The best-known French and Italian brands can start making a handbag or shoe in China or Turkey and bring it back home to be finished and gain the “Made in France” or “Made in Italy” tag.

But designers in Paris and Milan have the benefit of commercial networks in the luxury goods trade developed over centuries and still thriving local artisanship, that is often protected by the biggest conglomerates. PPR’s Gucci Group, for example, trains the artisans making its Bottega Veneta signature woven leather bags.

By contrast, designers and luxury industry executives say Britain is jeopardizing the growth of its talent by taking the move to offshore too far.

Among Britain’s most acclaimed young designers, Christopher Kane is one who is suffering from the lack of nearby manufacturing capacity.

Even with his credentials -- he was partially sponsored by Donatella Versace through his master’s degree -- Kane said he has difficulty finding anyone willing to make his clothes.

“Especially being a young designer, it’s actually quite hard to source outside Britain because people really don’t want to touch you, you don’t have a brand as such, like Gucci, or huge amount of money behind you,” he told Reuters.

At home, the few factories left find it inefficient to turn out the small runs Kane requires, or they do not have the skill.


Complaints about lack of skill, in a country where a century ago artisans were rated more highly than those in Italy, are not just restricted to fashion’s newcomers.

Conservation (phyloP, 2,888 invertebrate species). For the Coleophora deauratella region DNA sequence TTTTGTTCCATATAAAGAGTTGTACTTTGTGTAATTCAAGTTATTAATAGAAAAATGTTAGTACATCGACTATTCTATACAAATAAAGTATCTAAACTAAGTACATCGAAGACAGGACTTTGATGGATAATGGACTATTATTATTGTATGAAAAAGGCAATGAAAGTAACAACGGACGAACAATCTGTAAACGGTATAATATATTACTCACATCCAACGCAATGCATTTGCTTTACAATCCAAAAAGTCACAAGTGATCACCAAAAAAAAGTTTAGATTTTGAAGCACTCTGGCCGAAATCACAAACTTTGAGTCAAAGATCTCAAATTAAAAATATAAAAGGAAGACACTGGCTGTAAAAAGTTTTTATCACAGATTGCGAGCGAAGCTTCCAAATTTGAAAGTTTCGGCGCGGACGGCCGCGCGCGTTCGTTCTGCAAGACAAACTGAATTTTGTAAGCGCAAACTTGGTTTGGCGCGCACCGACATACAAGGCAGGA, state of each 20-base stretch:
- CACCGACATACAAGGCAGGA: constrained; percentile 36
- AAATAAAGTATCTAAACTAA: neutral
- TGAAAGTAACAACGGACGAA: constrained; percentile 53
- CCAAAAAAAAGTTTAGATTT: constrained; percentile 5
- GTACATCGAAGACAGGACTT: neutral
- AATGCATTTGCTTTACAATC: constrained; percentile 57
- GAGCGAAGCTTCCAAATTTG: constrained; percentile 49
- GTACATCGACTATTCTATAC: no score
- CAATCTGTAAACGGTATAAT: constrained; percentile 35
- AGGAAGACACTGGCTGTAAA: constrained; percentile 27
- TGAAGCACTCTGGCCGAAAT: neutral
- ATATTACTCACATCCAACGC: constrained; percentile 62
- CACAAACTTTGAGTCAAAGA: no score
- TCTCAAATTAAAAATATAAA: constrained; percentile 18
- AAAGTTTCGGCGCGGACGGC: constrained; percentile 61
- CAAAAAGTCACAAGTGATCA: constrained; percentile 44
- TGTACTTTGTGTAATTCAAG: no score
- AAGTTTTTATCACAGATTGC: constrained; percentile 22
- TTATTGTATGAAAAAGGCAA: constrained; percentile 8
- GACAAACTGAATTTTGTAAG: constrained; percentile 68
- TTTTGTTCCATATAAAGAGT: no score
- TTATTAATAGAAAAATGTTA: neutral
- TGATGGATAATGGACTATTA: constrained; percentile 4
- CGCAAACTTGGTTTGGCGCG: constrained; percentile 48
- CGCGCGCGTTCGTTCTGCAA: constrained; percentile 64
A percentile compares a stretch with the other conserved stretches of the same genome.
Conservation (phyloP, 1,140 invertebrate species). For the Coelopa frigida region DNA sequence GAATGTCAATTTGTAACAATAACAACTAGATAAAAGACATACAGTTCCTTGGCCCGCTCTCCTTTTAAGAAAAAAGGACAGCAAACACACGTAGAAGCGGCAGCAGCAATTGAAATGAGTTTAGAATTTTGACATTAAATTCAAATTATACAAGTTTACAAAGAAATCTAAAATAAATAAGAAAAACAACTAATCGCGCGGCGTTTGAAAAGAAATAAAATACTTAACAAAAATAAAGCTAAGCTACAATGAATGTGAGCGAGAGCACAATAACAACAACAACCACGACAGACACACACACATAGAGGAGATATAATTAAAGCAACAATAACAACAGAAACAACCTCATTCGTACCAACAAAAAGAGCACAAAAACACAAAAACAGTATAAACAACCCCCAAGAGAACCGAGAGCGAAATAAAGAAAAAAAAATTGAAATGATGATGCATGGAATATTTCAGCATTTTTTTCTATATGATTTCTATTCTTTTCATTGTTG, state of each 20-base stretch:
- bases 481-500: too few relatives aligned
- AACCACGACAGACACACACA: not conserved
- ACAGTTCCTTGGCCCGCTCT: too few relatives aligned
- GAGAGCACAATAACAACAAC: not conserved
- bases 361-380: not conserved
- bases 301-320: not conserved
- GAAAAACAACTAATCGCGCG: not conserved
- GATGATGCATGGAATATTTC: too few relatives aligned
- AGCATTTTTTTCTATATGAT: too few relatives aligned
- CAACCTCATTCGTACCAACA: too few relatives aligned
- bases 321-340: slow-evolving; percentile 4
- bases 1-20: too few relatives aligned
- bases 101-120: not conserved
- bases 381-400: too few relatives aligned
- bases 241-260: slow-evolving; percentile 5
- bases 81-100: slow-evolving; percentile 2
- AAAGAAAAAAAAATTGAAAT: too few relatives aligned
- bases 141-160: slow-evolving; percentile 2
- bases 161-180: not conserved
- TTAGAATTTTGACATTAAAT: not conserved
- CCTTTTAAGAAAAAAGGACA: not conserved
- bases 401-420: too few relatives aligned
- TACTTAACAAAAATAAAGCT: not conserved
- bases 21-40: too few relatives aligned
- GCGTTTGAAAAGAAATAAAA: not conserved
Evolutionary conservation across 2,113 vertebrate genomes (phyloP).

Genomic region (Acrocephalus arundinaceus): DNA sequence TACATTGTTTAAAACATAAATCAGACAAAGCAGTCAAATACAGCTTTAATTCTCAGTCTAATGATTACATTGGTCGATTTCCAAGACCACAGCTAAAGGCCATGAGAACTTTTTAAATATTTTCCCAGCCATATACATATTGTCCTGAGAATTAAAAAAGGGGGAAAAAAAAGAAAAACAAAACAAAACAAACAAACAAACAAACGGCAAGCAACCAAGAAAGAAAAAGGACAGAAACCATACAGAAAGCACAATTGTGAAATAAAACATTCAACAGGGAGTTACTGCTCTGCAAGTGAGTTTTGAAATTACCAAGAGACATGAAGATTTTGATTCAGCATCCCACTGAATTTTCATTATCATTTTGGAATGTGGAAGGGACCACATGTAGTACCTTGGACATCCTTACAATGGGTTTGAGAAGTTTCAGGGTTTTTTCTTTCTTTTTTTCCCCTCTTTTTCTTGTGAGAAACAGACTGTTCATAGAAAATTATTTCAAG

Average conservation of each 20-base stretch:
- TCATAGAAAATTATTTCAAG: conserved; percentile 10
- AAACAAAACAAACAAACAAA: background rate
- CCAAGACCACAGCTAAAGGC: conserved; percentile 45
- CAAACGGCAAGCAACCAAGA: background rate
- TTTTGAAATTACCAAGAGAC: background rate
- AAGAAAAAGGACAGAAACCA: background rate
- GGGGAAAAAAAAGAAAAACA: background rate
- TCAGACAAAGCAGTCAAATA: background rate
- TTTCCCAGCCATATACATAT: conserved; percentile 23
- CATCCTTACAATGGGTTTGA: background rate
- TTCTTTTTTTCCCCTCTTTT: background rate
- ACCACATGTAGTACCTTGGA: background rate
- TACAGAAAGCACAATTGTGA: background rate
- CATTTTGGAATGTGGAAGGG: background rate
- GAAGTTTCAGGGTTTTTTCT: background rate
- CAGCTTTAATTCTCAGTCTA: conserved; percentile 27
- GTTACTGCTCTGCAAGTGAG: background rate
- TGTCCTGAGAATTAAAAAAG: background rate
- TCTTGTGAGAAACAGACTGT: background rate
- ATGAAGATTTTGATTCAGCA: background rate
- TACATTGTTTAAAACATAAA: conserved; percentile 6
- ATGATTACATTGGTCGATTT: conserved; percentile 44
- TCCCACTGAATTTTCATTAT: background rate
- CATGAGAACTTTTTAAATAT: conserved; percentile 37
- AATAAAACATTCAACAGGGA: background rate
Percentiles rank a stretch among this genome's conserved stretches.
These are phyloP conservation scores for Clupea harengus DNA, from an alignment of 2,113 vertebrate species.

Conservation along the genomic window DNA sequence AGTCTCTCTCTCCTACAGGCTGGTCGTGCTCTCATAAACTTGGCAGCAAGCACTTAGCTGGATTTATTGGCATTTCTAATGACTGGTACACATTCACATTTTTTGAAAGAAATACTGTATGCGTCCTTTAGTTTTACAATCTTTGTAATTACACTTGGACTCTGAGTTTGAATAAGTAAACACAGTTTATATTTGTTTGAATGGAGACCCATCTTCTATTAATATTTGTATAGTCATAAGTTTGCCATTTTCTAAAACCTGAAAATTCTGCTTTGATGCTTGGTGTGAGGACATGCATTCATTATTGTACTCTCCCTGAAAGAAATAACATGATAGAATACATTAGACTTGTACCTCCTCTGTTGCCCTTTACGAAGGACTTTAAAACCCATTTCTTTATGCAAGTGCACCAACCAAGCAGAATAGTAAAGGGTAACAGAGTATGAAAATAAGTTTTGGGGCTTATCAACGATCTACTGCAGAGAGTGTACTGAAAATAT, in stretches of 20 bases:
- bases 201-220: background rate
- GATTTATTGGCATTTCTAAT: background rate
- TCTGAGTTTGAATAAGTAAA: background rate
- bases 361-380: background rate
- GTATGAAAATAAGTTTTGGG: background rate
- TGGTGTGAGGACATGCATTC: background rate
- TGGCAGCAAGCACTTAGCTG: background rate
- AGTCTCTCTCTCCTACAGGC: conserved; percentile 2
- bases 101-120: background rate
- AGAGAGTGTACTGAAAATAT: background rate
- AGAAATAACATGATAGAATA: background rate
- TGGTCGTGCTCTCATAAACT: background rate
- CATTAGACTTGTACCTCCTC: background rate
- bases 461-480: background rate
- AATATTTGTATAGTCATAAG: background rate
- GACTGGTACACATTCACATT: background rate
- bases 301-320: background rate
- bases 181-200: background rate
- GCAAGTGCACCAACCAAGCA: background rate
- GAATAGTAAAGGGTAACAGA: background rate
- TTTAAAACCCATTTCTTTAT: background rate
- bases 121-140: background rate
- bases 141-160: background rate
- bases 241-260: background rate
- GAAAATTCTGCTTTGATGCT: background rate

Geoffroy de La Bourdonnaye, the new French chief executive of luxury store Liberty founded in 1875, told a recent industry meeting how difficult it is to find someone in Britain who can still operate the traditional block printers used for its signature fabrics.

Cooper & Stollbrand owner Michael Stoll said the British had been too short-sighted: “In Britain, loyalty has been to short- term profit, rather than long-term gain,” he told Reuters.

At the Centre for Fashion Enterprise Malem, working jointly with British-government sponsored endowment Nestor, plans interviews with 30 designers to provide a snapshot of the 800 million pound UK design industry.

Her aim is to lobby the European Union for assistance in providing British designers with equal access to manufacturers as that available to their Italian and French rivals.

But not all Britain’s upcoming luxury designers believe a lack of factories should curb their international ambitions.

Anya Hindmarch, creator of the “I’m Not a Plastic Bag” tote whose high-end handbags have been photographed in the clutches of Hollywood star Reese Witherspoon, will have 55 shops by May after openings in Las Vegas, Moscow, Beijing and Japan.

Having started her business aged 19 after selling bags in Britain that she spotted in Italy, Hindmarch says being British is in her products’ “DNA” but she will manufacture “all over, wherever we think it is the right thing for that particular bag.”

“It is about being tenacious and getting on with these problems,” she told Reuters in an interview. “You have to wake up and smell the coffee and get through the tough times.”

Editing by Sara Ledwith